Now we'd like to talk about a popular form of entertainment - video games. And you may fall into one of two camps here - love them or at least you understand why people can spend hours playing them, or hate them and you associate them with mindless violence, sexism and or just a waste of time. Well, if you're in the hate or don't-understand-them category, you might not be familiar with Minecraft. But it's one of the most popular games out there right now. It has more than 100 million registered users.
These days you can fly to far corners of the world and eat pretty much the same food you can get back home. There's pizza in China and sushi in Ethiopia.
A new scientific study shows that something similar is true of the crops that farmers grow. Increasingly, there's a standard global diet, and the human race is depending more and more on a handful of major crops for much of its food.
Collecting huge amounts of information about all of us and then using supercomputers to sift through, analyze and study it — this is a reality of modern life, and it can be a tremendously powerful thing.
Researchers can use techniques like those to identify genetic markers linked to breast cancer, better understand climate change or figure out how to combat hospital infections.
Right now, information about the kind of purchases you make, the prescriptions you pay for, the stores and websites you frequent, it's all gathered up by data brokers. That data profile is then bought and sold, and the price is a lot lower than you might think. While your age, income, race, and other factors play a role, the cost of an individual profile is just a fraction of a penny. So what makes the data brokerage industry big business?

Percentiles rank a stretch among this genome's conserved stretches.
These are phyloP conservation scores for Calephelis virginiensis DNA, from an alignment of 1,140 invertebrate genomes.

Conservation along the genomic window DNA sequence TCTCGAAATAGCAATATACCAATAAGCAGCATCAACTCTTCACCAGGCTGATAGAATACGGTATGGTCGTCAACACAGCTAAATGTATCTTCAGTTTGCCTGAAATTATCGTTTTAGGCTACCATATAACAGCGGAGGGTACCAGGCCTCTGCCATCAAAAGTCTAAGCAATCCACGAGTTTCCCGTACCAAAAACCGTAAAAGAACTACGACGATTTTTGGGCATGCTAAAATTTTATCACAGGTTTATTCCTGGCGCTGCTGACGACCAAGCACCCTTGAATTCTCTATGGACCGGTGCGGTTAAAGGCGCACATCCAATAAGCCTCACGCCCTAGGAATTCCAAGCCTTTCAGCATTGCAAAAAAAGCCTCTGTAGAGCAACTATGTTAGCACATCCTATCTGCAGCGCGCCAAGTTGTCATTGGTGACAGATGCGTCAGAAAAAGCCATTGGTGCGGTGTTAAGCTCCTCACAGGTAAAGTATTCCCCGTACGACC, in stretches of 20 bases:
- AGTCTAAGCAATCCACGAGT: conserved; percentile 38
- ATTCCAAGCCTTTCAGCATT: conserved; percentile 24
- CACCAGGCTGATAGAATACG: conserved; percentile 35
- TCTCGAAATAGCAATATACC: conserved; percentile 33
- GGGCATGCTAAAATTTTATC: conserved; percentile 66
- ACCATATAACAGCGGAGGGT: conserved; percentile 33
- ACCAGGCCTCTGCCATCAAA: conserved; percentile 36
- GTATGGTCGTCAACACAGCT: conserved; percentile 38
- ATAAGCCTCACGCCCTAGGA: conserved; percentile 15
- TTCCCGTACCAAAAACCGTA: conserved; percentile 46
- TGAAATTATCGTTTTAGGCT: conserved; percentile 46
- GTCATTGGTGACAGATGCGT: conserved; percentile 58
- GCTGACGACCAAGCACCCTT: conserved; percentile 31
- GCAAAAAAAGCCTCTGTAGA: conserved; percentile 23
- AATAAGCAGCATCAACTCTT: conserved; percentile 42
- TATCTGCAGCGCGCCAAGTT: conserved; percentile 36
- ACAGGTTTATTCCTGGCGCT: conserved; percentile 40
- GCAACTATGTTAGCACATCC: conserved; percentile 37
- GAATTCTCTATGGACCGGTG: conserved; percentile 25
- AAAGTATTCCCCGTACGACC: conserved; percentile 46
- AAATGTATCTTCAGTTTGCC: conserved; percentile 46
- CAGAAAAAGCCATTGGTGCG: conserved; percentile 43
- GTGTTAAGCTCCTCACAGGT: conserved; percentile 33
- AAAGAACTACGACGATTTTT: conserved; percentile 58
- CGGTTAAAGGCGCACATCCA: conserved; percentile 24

<strong>Not quite jumping over the moon but ... :</strong> An animal<a href="http://www.telegraph.co.uk/news/newsvideo/weirdnewsvideo/8429563/Luna-the-showjumping-cow.html"> named Luna</a> (get it?) jumps over an obstacle with rider<strong> </strong>Regina Mayer on her back in the Bavarian town of Traunstein, in southern Germany.
I'm Michel Martin, and this is TELL ME MORE from NPR News. March is women's history month and we decided to observe it with a special series - Women in Tech. This month, we'll speak with women trailblazers about the advancements they're making in the tech world. They'll also share how they're mentoring young women and girls in computer science, and trying to get more girls interested in tech early on.
With the ability to control phone calls, texts, and audio, Apple's new CarPlay system will ensure drivers' "eyes and hands stay where they belong," the company says. CarPlay will be included in several car models this year.
Originally published on Mon March 3, 2014 10:11 am
Drivers will soon be able to control their iPhones by hitting dashboard knobs, tapping a touchscreen or via voice control as part of a system Apple is unveiling to bridge the gap between smartphones and cars.
Called CarPlay, it aims to keep drivers from fumbling with their phones while they're behind the wheel, even as it brings them more options (and potential distractions) in a wider range of apps that drivers can access on the go.